Guest Post: RICK REMENDER interviewed by Tim Jones

faked by Monday, March 7th, 2011

PF is proud to present Tim Jones’ interview with celebrated comics scribe Rick Remender, writer of Fear Agent, Uncanny X-Force, and an acclaimed recent run on Punisher, among other titles. Remender has been making headlines in the comics world for a high-profile gig coming up on the new Venom and on FOX News for his role as writer of the recently released Bulletstorm video game. Tim and Rick discuss punk rock, comics, and what the two have to do with one another.

Tim: So, I wanted to ask you about punk rock and comics, because those are the two things that I’m very heavily into that you are also, from your work, obviously very into.

Rick: You are the first person in my 11 years in comics to ask me those two questions together. That’s true, that’s real.

Tim: Wow. See, that’s one of the things, I always feel like nobody else likes those two things at the same time, but then when I found your Punisher stuff I was like “Holy shit! Look at this guy!”

Rick: Yeah, no, we, I, I, spent 3 years. Well first, is this for a podcast, or a type interview that we’re talking about? What is happening right now? What is going on? Where am I? Where are we?

Tim: I’m going to type it out, but I’m not great with formulating questions, I’m more conversational, I guess.

Rick: Oh, that’s fine. I just didn’t know, yeah, I guess the interview has begun. Yeah, speaking of that, when I first started doing comics books I did this thing called “Captain Dingleberry” with some friends of mine when we were working on Anastasia, we were animators, and we were listening to Frank Zappa and Joe’s Garage a bit and thinking that comics needed more of that, and how much fun it would be to do things that were that ridiculous. And it did fairly well, but we got tired of it pretty quick. The absurdity thing is fun, but it only took us so far.

The next thing I developed was Black Heart Billy which was going to be sort of my love letter to growing up in the 80’s hardcore scene as a skate punk. And I guess this was like 1997, 96, when I started drawing the character and coming up with ideas. I didn’t have much to go on. So when I moved to San Francisco, I teamed up with Kieron Dwyer we started making Black Heart Billy and we gave it a real go. We did a couple issues of it, and it didn’t sell very well at all, it did okay: 3000 copies, then down to 2. Not enough to make any money, so you have to do it for love, and at that point I was already destitute.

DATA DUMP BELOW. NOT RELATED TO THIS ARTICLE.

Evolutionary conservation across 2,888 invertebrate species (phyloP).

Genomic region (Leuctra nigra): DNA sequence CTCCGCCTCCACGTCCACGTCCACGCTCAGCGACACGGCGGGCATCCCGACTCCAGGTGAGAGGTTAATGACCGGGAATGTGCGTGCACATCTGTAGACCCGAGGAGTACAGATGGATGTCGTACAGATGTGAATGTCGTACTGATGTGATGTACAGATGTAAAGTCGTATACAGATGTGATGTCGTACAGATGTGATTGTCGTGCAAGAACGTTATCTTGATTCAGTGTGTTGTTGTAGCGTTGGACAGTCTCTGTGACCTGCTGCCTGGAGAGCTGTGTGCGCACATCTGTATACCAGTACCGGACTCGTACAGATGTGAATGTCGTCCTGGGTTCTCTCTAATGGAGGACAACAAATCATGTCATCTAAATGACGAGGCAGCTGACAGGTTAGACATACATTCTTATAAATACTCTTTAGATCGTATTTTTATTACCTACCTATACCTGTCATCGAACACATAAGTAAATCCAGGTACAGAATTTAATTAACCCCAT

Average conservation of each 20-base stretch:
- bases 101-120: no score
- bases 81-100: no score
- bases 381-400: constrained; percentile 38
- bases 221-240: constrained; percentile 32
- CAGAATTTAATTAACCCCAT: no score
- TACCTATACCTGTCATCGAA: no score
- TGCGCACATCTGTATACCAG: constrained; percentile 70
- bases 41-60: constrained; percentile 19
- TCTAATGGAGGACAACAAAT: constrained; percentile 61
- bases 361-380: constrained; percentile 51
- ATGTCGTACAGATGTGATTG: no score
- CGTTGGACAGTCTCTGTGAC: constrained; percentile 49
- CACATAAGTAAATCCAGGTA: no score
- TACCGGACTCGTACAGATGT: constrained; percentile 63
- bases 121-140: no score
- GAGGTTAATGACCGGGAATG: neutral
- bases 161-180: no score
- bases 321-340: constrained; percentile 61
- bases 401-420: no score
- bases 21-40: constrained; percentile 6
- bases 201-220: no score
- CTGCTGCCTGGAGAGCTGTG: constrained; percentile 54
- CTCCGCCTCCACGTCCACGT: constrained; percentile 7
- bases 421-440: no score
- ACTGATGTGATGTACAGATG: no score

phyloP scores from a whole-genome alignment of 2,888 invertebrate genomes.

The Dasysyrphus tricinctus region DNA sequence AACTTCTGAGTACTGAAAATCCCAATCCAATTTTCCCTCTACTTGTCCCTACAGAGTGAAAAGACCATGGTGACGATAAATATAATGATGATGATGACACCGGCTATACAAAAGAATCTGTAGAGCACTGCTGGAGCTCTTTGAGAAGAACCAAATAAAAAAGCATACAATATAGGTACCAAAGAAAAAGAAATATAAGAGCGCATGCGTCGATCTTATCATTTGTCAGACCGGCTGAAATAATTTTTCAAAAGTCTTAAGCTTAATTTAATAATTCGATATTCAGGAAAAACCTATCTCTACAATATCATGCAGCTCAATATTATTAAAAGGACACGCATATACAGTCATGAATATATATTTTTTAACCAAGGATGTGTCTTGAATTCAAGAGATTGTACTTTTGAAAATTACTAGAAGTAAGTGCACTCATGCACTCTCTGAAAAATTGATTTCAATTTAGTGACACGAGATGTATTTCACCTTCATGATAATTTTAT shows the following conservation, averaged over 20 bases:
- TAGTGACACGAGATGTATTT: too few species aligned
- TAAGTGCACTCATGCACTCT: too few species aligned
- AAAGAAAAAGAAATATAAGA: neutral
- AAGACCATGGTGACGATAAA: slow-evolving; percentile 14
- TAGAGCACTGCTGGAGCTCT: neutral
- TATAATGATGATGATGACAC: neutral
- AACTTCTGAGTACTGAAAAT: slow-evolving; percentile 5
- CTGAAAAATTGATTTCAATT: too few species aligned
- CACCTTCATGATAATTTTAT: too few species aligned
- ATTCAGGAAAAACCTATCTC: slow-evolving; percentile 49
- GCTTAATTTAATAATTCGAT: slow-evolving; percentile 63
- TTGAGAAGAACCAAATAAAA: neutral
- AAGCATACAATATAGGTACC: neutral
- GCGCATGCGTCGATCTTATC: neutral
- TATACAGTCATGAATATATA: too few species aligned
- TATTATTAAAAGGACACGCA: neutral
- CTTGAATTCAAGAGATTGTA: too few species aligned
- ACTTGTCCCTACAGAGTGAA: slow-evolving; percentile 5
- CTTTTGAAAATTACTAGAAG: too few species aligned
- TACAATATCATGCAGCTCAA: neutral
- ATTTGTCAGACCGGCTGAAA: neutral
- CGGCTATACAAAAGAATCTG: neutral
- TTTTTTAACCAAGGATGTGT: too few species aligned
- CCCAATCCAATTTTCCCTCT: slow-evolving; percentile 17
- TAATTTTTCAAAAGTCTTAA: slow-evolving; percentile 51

San Francisco has crazy expenses and I moved there during the “dot-com” boom, which was a crazy nightmare. So I took the stuff to Fat Mike at Fat Records, who are local in San Francisco, and he really liked it, so he started paying us to do more Black Heart Billy stories and covers for the Fat Wreck comic book catalogue they started doing and it was cool. You know, everyone can say what they want about the 90’s punk stuff but Mike’s money was always where his mouth was in terms of politics and what they were trying to do. They paid us to do our comic, and that was cool. We did some album covers for NOFX and Lagwagon, No Use For A Name and stuff like that.

But long story short, speaking of what you were saying, they did realize that there aren’t a lot of punk-minded people in comics and that’s sort of something I deal with to this day. You know, people who don’t have the same sensibilities. The people who do, you know like Steve Niles, he was a DC punker, he was in Grey Matter, on Dischord. He and I have struck up a friendship immediately based on our love of hardcore and growing up in the 80’s punk scene. So, we are out there. Just few and far between.

Tim: It’s strange thing to me because they seem very similar in terms of the climate or the fans; it’s just a small, very dedicated fan base.

Rick: Yeah, it’s an underground art form. It really is. I guess it’s more prevalent now that Hollywood has started making movies of things, but you know, for me, when I was a kid . . . I think it was like, 1987 when I was in the 8th grade, and my days were filled with punk rock and skateboarding and comic books. And that was my life, you know, those are the things I look back on, when I was 12 years old, those were the things I loved more than anything and it sort of shaped me more than anything.

And I remember, and then that led to more the underground art scene where I think Robert Williams was introduced to me via a Thrasher magazine in 1987 that had an expose on old Robert Williams and his paintings which blew my mind, because there were such technique and such amazing energies and at the same time it was a holdover from that psychedelic era that he came from, you know, Zap comics and all that stuff. So at the same time he was speaking to me as a kid of the 80’s, as a punk rocker, he was speaking to me about something that was relevant and exciting. And it was, if you look at what Juxtapoz gave birth to, what Robert Williams gave birth to in the 90’s, I know that we’re still not at the point where we can appreciate anything from the 90’s, you know, we all have to be super fucking hip and look down our nose at everything because it hasn’t been 20 or 25 years yet and anything that wasn’t incredibly hardcore is to be shit on but, I think that scene gave birth to a lot of really talented artists and a really cool scene in general, Mark Ryden, all that sort of stuff.